As described in my previous post, I recently had the once in a lifetime opportunity to visit the Max Planck Institute for Human Cognitive and Brain Sciences to carry out my own fMRI project (read about winning the Young Scientist Award and my experiences at the MPI here). Before arriving to the MPI, I gained some experience with functional magnetic resonance imaging (fMRI) by enrolling in Professor Joe Devlin’s Designing and Analysing fMRI Experiments module during my MSc degree at UCL. I was by no means under the illusion that I managed to fully understand the principles of fMRI through just this once course and the limited (nevertheless super exciting!) hands-on access to conducting an fMRI experiment and analysing the data – in fact, Prof Devlin would often tell us that even a full year of studying about this method might not be enough to get a truly thorough grasp of all the small details that have major impacts on the outcomes. Nevertheless, I was confident in my knowledge, so while I knew I would need to learn more during the process of data collection and analyses, I prepared a project proposal using fMRI for my MBB Young Scientist Award submission.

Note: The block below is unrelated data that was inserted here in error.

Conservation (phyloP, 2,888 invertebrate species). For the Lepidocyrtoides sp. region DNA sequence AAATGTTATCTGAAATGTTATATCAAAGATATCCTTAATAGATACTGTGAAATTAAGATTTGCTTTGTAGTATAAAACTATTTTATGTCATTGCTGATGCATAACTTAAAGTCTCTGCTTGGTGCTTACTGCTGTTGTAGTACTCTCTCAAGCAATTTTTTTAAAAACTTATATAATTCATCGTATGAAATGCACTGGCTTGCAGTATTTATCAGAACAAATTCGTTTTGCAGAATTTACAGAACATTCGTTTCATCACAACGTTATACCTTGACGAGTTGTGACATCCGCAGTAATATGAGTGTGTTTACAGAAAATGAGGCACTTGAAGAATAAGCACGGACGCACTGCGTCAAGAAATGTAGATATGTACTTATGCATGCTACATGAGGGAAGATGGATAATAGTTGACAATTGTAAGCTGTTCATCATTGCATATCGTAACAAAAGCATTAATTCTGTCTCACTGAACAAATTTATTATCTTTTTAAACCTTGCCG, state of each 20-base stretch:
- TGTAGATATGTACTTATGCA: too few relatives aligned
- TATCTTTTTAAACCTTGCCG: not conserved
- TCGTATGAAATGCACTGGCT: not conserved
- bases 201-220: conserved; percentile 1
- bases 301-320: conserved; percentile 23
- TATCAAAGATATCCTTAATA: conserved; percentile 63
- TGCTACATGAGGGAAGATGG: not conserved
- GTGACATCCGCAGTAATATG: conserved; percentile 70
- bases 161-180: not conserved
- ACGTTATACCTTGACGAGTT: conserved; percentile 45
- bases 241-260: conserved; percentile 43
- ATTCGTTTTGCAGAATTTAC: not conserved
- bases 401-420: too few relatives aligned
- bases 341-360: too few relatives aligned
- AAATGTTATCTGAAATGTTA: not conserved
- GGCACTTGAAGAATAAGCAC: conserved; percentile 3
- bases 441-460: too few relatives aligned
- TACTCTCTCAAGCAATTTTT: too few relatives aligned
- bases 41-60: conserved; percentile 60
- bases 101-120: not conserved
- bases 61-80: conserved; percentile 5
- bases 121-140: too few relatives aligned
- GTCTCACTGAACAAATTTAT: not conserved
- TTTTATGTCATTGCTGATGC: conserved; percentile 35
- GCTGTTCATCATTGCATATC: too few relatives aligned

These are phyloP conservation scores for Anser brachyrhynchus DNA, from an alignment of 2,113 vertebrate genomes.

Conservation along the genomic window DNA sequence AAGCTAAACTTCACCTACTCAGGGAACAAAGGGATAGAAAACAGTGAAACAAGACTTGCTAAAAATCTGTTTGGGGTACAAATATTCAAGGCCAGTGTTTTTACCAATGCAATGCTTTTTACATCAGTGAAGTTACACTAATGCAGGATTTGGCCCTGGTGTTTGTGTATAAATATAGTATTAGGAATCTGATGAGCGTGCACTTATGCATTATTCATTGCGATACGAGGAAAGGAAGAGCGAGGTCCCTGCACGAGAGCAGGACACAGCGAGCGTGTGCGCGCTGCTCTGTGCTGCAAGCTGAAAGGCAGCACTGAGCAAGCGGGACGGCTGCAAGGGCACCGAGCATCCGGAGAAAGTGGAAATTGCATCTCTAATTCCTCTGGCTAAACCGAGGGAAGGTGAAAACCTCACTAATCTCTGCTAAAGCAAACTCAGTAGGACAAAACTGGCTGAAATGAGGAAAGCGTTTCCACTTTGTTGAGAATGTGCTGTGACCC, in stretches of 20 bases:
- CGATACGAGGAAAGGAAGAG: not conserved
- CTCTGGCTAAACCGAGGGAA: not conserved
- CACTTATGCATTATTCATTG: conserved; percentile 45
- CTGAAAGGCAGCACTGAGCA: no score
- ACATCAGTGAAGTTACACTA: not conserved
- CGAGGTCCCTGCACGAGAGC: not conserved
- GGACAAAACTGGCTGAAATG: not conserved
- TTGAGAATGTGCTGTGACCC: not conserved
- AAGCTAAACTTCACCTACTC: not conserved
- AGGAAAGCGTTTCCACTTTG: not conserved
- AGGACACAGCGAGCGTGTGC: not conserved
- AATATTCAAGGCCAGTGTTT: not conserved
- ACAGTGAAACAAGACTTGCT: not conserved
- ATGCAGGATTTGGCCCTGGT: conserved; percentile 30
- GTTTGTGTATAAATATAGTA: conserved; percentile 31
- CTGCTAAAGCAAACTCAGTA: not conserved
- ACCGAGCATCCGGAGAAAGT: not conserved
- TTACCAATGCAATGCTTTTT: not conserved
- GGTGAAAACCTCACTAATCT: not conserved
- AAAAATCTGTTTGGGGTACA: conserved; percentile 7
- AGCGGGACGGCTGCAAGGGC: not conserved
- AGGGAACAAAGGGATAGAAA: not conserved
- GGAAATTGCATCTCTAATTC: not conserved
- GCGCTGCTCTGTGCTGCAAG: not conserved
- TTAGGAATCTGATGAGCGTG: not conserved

Designing an fMRI project